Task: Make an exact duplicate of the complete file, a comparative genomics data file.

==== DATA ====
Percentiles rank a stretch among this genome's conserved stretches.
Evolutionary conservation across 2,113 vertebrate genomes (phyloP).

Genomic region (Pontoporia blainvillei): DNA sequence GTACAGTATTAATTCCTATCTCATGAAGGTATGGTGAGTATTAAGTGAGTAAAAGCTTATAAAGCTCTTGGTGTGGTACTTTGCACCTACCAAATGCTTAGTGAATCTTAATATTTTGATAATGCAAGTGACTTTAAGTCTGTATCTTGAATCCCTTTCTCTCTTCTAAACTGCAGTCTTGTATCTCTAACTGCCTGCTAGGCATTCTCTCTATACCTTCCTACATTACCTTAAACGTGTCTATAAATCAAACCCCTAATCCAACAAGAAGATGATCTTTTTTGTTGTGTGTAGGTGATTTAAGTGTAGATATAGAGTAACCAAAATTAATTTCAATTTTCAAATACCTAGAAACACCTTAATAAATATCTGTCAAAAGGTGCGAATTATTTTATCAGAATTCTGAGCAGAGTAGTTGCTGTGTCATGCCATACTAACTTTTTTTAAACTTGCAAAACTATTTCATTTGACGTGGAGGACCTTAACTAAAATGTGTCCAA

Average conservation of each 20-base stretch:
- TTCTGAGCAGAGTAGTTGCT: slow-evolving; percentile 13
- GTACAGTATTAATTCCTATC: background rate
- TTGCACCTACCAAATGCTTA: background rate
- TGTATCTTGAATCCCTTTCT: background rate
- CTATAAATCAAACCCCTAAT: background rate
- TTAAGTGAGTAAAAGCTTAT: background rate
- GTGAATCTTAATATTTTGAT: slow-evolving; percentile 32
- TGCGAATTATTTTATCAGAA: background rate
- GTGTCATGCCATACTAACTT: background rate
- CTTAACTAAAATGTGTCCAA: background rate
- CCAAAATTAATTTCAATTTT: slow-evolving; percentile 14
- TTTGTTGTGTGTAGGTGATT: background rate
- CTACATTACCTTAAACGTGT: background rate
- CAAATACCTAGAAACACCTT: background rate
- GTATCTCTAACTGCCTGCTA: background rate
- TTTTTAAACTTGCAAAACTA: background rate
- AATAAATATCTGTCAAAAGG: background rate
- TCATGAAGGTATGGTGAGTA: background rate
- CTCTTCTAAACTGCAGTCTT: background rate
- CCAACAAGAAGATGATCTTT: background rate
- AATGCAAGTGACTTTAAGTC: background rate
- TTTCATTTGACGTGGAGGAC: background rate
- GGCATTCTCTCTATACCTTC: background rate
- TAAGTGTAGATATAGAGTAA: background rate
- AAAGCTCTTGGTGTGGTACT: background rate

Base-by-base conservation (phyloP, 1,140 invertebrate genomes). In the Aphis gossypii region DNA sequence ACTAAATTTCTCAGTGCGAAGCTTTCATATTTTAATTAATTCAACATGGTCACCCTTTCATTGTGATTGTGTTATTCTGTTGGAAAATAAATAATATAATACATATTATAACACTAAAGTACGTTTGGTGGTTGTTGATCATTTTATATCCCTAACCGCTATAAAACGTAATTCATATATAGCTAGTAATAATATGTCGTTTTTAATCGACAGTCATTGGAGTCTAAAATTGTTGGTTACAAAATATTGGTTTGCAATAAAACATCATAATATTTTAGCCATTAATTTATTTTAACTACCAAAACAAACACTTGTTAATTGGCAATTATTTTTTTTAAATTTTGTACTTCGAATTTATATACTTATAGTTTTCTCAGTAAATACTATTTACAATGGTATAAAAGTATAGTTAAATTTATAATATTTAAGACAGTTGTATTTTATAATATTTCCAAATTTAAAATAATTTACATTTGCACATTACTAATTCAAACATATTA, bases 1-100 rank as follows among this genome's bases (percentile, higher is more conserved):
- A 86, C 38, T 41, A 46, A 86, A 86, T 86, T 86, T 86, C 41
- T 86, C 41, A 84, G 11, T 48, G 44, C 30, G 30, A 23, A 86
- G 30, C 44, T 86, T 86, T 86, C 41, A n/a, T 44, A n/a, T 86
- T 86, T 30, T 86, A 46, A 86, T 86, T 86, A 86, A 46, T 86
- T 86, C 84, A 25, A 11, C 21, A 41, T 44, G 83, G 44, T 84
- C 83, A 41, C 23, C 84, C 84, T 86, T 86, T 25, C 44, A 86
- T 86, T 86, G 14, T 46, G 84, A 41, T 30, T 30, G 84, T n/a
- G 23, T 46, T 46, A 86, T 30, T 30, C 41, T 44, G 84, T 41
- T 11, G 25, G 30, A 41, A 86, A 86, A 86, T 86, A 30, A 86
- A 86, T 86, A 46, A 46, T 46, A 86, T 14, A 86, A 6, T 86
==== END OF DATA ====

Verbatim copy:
Percentiles rank a stretch among this genome's conserved stretches.
Evolutionary conservation across 2,113 vertebrate genomes (phyloP).

Genomic region (Pontoporia blainvillei): DNA sequence GTACAGTATTAATTCCTATCTCATGAAGGTATGGTGAGTATTAAGTGAGTAAAAGCTTATAAAGCTCTTGGTGTGGTACTTTGCACCTACCAAATGCTTAGTGAATCTTAATATTTTGATAATGCAAGTGACTTTAAGTCTGTATCTTGAATCCCTTTCTCTCTTCTAAACTGCAGTCTTGTATCTCTAACTGCCTGCTAGGCATTCTCTCTATACCTTCCTACATTACCTTAAACGTGTCTATAAATCAAACCCCTAATCCAACAAGAAGATGATCTTTTTTGTTGTGTGTAGGTGATTTAAGTGTAGATATAGAGTAACCAAAATTAATTTCAATTTTCAAATACCTAGAAACACCTTAATAAATATCTGTCAAAAGGTGCGAATTATTTTATCAGAATTCTGAGCAGAGTAGTTGCTGTGTCATGCCATACTAACTTTTTTTAAACTTGCAAAACTATTTCATTTGACGTGGAGGACCTTAACTAAAATGTGTCCAA

Average conservation of each 20-base stretch:
- TTCTGAGCAGAGTAGTTGCT: slow-evolving; percentile 13
- GTACAGTATTAATTCCTATC: background rate
- TTGCACCTACCAAATGCTTA: background rate
- TGTATCTTGAATCCCTTTCT: background rate
- CTATAAATCAAACCCCTAAT: background rate
- TTAAGTGAGTAAAAGCTTAT: background rate
- GTGAATCTTAATATTTTGAT: slow-evolving; percentile 32
- TGCGAATTATTTTATCAGAA: background rate
- GTGTCATGCCATACTAACTT: background rate
- CTTAACTAAAATGTGTCCAA: background rate
- CCAAAATTAATTTCAATTTT: slow-evolving; percentile 14
- TTTGTTGTGTGTAGGTGATT: background rate
- CTACATTACCTTAAACGTGT: background rate
- CAAATACCTAGAAACACCTT: background rate
- GTATCTCTAACTGCCTGCTA: background rate
- TTTTTAAACTTGCAAAACTA: background rate
- AATAAATATCTGTCAAAAGG: background rate
- TCATGAAGGTATGGTGAGTA: background rate
- CTCTTCTAAACTGCAGTCTT: background rate
- CCAACAAGAAGATGATCTTT: background rate
- AATGCAAGTGACTTTAAGTC: background rate
- TTTCATTTGACGTGGAGGAC: background rate
- GGCATTCTCTCTATACCTTC: background rate
- TAAGTGTAGATATAGAGTAA: background rate
- AAAGCTCTTGGTGTGGTACT: background rate

Base-by-base conservation (phyloP, 1,140 invertebrate genomes). In the Aphis gossypii region DNA sequence ACTAAATTTCTCAGTGCGAAGCTTTCATATTTTAATTAATTCAACATGGTCACCCTTTCATTGTGATTGTGTTATTCTGTTGGAAAATAAATAATATAATACATATTATAACACTAAAGTACGTTTGGTGGTTGTTGATCATTTTATATCCCTAACCGCTATAAAACGTAATTCATATATAGCTAGTAATAATATGTCGTTTTTAATCGACAGTCATTGGAGTCTAAAATTGTTGGTTACAAAATATTGGTTTGCAATAAAACATCATAATATTTTAGCCATTAATTTATTTTAACTACCAAAACAAACACTTGTTAATTGGCAATTATTTTTTTTAAATTTTGTACTTCGAATTTATATACTTATAGTTTTCTCAGTAAATACTATTTACAATGGTATAAAAGTATAGTTAAATTTATAATATTTAAGACAGTTGTATTTTATAATATTTCCAAATTTAAAATAATTTACATTTGCACATTACTAATTCAAACATATTA, bases 1-100 rank as follows among this genome's bases (percentile, higher is more conserved):
- A 86, C 38, T 41, A 46, A 86, A 86, T 86, T 86, T 86, C 41
- T 86, C 41, A 84, G 11, T 48, G 44, C 30, G 30, A 23, A 86
- G 30, C 44, T 86, T 86, T 86, C 41, A n/a, T 44, A n/a, T 86
- T 86, T 30, T 86, A 46, A 86, T 86, T 86, A 86, A 46, T 86
- T 86, C 84, A 25, A 11, C 21, A 41, T 44, G 83, G 44, T 84
- C 83, A 41, C 23, C 84, C 84, T 86, T 86, T 25, C 44, A 86
- T 86, T 86, G 14, T 46, G 84, A 41, T 30, T 30, G 84, T n/a
- G 23, T 46, T 46, A 86, T 30, T 30, C 41, T 44, G 84, T 41
- T 11, G 25, G 30, A 41, A 86, A 86, A 86, T 86, A 30, A 86
- A 86, T 86, A 46, A 46, T 46, A 86, T 14, A 86, A 6, T 86